Earthquake rebuilding boosts New Zealand dwelling consent approvals by 1.4 per cent
Approvals in Canterbury region reach record high for September with value hitting NZ$60m
The number of new dwelling consents approved in New Zealand rose a seasonally adjusted 1.4 per cent in September, driven by earthquake reconstruction in Canterbury, according to official data.
The figure followed an upwardly revised 1.5 per cent rise in the previous month. The number of building consent approvals was 15 per cent higher than the same month a year ago.
The data can be volatile because of new apartment consents that if excluded would have seen an increase of 2.6 per cent from a revised 1.1 per cent gain in August.
Statistics New Zealand said the number of new consents for the Canterbury region, which includes Christchurch, the country's second biggest city, hit a record 599 in the month, and was the main driver for the national increase.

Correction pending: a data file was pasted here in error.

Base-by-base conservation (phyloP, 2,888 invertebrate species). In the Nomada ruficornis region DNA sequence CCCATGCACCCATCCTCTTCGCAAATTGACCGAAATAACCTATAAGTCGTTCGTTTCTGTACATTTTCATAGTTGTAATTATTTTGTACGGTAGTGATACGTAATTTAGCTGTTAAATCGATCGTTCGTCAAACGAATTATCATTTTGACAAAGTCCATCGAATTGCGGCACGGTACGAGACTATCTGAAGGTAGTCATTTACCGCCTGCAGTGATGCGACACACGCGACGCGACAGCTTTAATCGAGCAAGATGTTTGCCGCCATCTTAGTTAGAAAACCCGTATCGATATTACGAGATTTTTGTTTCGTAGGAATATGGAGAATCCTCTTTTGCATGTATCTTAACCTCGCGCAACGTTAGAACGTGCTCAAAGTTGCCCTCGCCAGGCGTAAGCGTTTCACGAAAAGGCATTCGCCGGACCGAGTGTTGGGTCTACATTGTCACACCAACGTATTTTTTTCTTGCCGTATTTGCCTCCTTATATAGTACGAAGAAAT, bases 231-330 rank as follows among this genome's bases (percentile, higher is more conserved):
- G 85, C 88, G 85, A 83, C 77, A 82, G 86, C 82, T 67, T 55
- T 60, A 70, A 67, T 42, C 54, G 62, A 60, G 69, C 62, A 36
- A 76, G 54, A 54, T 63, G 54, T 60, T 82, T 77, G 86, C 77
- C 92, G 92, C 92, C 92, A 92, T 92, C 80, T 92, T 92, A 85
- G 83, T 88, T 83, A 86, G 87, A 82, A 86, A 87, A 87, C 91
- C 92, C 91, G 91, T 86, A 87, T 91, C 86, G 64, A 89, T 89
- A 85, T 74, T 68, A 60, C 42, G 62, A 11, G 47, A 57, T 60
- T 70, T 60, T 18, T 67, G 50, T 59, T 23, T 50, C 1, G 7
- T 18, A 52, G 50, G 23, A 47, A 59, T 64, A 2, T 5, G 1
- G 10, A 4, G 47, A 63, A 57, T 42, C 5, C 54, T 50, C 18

The government agency said the value of new consents for Canterbury rose slightly to NZ$60 million (HK$384 million), almost evenly split between new houses and non-residential buildings.
New dwelling consents in Auckland, the country's biggest city, eased nearly 3 per cent from August, but were about 7 per cent higher on a year earlier.
Building consents issued for Auckland and the Canterbury region accounted for 58 per cent of the national total.
The government agency said the trend for non-apartment dwellings was at its highest in five years, although growth appeared to be slowing.
The value of non-residential building consents rose 1 per cent on the previous month to be 9 per cent higher than a year earlier.
For the three months to September 30 the value of residential building work consented hit a record NZ$2.1 billion.